• NG

    Select your country and language

    Selected country/territory
    All countries/territories
  • MENU
Welcome to a world of travel, entertainment and culture, curated from a global collective of writers, photojournalists and artists. Each article of our award-winning magazine is sure to inspire, no matter which of our destinations you call home.
            Back to Open Skies

Travel to Geneva


Pâquis, Geneva

28 March 2017

Words / Images: Sarah Freeman

Once an open pasture for grazing cattle and part of the town of Petit-Saconnex, Pâquis is now one of Geneva’s foremost bohemian and eclectic neighbourhoods. Over a century later, there are still a few green pockets such as Parc Beaulieu and Parc des Cropettes but no cows roam its picturesque streets. The district, or quartier, is now firmly rooted within the city parameters, bordered by Parc Mon Repos and Lac Leman, Rue des Alpes and Rue de Lausanne.

Pâquis is defined by two key areas, which juxtapose grittiness and wealth. The older area (the shabby) begins near the train station, while its manicured, moneyed area (the chic) flanks the waterfront. The lake’s history of luxury travel started when distinguished families would build their summer villas on its banks. Now, grand dames like Hotel D’Angleterre, historic President Wilson and Beau Rivage keep up appearances. Best explored on foot, you can stroll the length of the promenade – beginning at Pont du Mont Blanc and continuing to the Park Mon Repos – taking in flower gardens, notable statues like the Brunswick monument and lakeside sculptures along the way.

To soak up the district’s more bohemian character, you’ll need to head to the bustling labyrinth of streets wedged behind the city’s glitzy waterfront. And make sure you bring an appetite. This area is a hub for ethnic cuisine where you can graze on just about anything from Moroccan tagine to Spanish tapas, Lebanese mezze to Senegalese fare. Fast food joints selling tacos, Turkish kebabs and falafel are ten-a-penny, as are shisha cafes, which take up residence on Rue de Monthoux. If you walk far enough, you’ll find a plethora of antique dealers, trinket shops, second-hand book stores, vintage stores and lively bistros to explore. Sometimes, however, you just want to sit in the sun and relax. Pâquis is good for that, too.


The brainchild of former human rights and counter-trafficking worker Giji Gya, and luxury brand connoisseur Christophe, Downtown is the place to go for high-end vintage threads in the city. Promoters of slow fashion, the philanthropic duo are committed to working with brands with traceability, and the majority of their 1,500 items are certified as fair trade.

You can shop up a socially responsible storm with Veja sneakers made from natural Brazilian rubber, organic cotton Nudie jeans (that adhere to strict codes of ethical manufacturing) and Scandinavian brand Filippa K, which recycles everything from its tags to transit bags. Next door, sister shop Uptown is overflowing with pre-loved designer goods. Sift through Aussie-born Gigi’s carefully curated rails for second-hand steals like an Hermès electric blue toolbox bag, a vintage Valentino 1970s yellow silk dress and a Chanel rose tweed jacket.

Rue de Monthoux 32

1201 Genève

Tel: +41 22 364 62 56


Also in the area...

Palais Wilson

Once a luxury hotel and now an emblem of peace, this historic waterfront building is the office of the United Nations’ high commissioner for human rights.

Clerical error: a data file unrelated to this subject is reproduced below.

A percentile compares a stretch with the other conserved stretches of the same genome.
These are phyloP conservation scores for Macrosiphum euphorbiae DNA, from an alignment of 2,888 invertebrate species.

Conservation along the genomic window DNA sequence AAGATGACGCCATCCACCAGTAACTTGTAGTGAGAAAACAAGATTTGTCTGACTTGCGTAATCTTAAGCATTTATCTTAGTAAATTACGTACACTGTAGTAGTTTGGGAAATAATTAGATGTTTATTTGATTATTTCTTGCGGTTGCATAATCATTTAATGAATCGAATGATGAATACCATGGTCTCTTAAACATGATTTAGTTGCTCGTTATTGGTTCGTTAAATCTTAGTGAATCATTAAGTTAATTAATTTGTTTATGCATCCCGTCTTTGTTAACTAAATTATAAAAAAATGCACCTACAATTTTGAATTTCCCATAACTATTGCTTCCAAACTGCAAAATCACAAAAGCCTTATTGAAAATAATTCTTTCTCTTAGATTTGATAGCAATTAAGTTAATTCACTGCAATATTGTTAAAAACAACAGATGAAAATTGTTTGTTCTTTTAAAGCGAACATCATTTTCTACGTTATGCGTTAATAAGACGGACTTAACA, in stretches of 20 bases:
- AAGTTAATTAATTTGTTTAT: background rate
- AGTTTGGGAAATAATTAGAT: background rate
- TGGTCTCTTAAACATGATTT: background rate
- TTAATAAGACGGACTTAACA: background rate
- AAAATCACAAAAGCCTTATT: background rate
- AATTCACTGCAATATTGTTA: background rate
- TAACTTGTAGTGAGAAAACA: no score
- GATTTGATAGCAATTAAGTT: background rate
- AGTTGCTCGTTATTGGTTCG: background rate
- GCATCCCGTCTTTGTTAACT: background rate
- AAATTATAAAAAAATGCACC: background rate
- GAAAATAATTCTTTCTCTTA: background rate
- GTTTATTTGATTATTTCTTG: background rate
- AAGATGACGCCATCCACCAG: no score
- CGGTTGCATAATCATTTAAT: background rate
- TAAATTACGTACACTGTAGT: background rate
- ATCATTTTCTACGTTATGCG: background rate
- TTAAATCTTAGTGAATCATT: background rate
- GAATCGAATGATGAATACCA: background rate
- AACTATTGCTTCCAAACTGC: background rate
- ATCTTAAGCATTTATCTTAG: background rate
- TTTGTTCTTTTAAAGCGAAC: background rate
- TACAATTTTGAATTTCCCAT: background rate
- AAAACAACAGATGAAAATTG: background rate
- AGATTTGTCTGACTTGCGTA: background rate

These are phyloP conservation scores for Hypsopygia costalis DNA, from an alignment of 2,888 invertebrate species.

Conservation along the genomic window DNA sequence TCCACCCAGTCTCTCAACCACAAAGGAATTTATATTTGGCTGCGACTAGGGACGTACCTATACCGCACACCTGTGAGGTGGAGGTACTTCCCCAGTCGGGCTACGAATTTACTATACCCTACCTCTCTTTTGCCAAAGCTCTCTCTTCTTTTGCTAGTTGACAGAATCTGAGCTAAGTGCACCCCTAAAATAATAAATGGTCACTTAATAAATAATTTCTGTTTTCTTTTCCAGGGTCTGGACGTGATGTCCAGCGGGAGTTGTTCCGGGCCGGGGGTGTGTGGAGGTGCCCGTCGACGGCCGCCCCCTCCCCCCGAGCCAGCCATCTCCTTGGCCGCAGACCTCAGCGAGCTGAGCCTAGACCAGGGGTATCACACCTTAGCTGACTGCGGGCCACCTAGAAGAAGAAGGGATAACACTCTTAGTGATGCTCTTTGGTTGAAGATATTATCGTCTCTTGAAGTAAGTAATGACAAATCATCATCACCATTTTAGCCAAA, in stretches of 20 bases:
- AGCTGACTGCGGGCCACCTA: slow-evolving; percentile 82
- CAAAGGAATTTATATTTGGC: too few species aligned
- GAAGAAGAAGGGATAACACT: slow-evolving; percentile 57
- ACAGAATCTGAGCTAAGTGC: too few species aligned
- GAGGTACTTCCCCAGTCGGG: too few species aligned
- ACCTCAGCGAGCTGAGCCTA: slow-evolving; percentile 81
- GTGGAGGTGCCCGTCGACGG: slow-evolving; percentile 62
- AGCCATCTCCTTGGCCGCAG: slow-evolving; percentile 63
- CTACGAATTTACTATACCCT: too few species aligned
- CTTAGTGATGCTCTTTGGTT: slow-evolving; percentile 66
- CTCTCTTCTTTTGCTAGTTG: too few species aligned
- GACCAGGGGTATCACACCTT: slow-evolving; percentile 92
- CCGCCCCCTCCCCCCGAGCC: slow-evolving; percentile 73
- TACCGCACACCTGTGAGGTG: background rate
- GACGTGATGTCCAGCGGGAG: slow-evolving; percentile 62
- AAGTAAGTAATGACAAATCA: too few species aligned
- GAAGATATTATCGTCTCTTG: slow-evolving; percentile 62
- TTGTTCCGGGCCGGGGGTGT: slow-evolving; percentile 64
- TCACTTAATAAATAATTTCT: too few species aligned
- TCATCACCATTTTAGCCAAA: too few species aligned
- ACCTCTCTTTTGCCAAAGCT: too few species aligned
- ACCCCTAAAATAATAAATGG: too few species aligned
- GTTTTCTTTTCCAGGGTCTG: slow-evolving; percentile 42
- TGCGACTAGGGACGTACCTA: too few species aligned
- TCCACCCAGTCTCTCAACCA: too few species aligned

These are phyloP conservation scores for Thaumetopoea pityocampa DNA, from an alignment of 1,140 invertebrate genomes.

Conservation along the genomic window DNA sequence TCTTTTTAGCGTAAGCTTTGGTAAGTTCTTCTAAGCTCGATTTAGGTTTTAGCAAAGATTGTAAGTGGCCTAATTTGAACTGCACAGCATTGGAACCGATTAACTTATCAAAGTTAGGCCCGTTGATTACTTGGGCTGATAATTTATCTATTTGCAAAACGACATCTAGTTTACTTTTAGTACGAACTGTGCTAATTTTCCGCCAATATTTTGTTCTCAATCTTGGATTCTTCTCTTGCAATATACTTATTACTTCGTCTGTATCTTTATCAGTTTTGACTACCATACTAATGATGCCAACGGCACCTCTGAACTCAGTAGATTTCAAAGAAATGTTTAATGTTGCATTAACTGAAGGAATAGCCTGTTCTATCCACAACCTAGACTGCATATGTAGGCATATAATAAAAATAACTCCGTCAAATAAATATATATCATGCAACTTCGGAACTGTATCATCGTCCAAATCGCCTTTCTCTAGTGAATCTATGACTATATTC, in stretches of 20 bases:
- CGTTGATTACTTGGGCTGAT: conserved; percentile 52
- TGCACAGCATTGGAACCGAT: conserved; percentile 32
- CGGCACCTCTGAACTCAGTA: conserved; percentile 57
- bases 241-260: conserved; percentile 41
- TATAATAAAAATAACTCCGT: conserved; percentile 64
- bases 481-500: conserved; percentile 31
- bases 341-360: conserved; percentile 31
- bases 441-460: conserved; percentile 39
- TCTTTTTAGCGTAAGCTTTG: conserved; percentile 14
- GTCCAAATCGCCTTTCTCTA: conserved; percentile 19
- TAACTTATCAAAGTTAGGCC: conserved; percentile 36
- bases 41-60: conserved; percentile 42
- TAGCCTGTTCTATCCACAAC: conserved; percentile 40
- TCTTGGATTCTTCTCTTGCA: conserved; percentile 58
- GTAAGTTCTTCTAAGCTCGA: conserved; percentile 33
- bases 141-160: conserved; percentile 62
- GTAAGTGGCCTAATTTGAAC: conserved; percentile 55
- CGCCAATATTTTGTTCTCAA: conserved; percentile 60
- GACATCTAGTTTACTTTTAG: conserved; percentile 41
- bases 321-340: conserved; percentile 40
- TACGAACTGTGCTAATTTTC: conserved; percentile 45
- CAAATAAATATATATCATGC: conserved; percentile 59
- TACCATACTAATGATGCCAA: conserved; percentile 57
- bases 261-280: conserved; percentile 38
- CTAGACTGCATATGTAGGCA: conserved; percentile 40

Rue des Pâquis 52

1201 Genève


This vast two-floor tri-space bar, restaurant and club is a magnet for the young and trendy. Don’t be fooled by its gingham tablecloths or open pizza kitchen that flank the entrance. This is not your average cosy Italian joint. A mash-up of retro ’50s furnishings, industrial decor and enormous disco balls, the interior is as eclectic as the music it plays, which span the genres from funk to folk. There’s even a piano in the unisex toilets, should you get the urge.

The former tinsmithing workshop has two resident DJs, live music at the weekends and also hosts regular art exhibitions. Its straightforward Mediterranean plates of pasta, salads, bruschetta and tapas are best washed down with a glass of the local vintage, harvested from the banks of Lake Geneva. Alternatively, dive into the never-ending cocktail list before throwing some shapes on the subterranean dance floor.

Rue de Lausanne 24, 1201 Genève

Tel: +41 22 731 83 73


Also in the area...

Sainte Trinité Church

This pink granite, spherical church is just as striking inside as outside, with 12 multi-coloured windows illuminating its retro-futuristic interior.

Rue Ferrier 16

1202 Genève

Tel: +41 22 732 79 25


Behind the elegant, listed facade of this five-star boutique (which dates back to 1872) is an exuberant interior almost as impressive as the superlative lake views. The hotel’s 39 individually designed rooms and six suites are an eclectic mix of English manor house decor and Louis XV, peppered with antique furniture. Original artworks by the likes of Salvador Dali, Marc Chagall and Georges Braque grace the walls, while bespoke leopard-print carpets pay homage to the South African owners’ heritage.

Art lovers shouldn’t miss Sem’s belle epoque Parisian caricatures in the first floor’s Petit Salon. Sip on vintage South African reds (bottled at the owner’s vineyard, no less) in the hotel’s award-winning Windows restaurant, then head for a whisky tasting in the colonial-style basement bar, Leopard. The Out of Africa styling is reinforced by animal hide chairs, safari etchings and lifesize bronze leopard statues.

Quai du Mont-Blanc 17

1201 Genève

Tel:+41 22 906 55 55


Also in the area...


Get an alfresco art fix, views of Mont Blanc and a waterside stroll in one hit with Artgenève’s collection of contemporary sculptures that straddle the lake shores.

Quai Président Wilson and Quai du Mont-Blanc

Tel:+41 22 761 11 1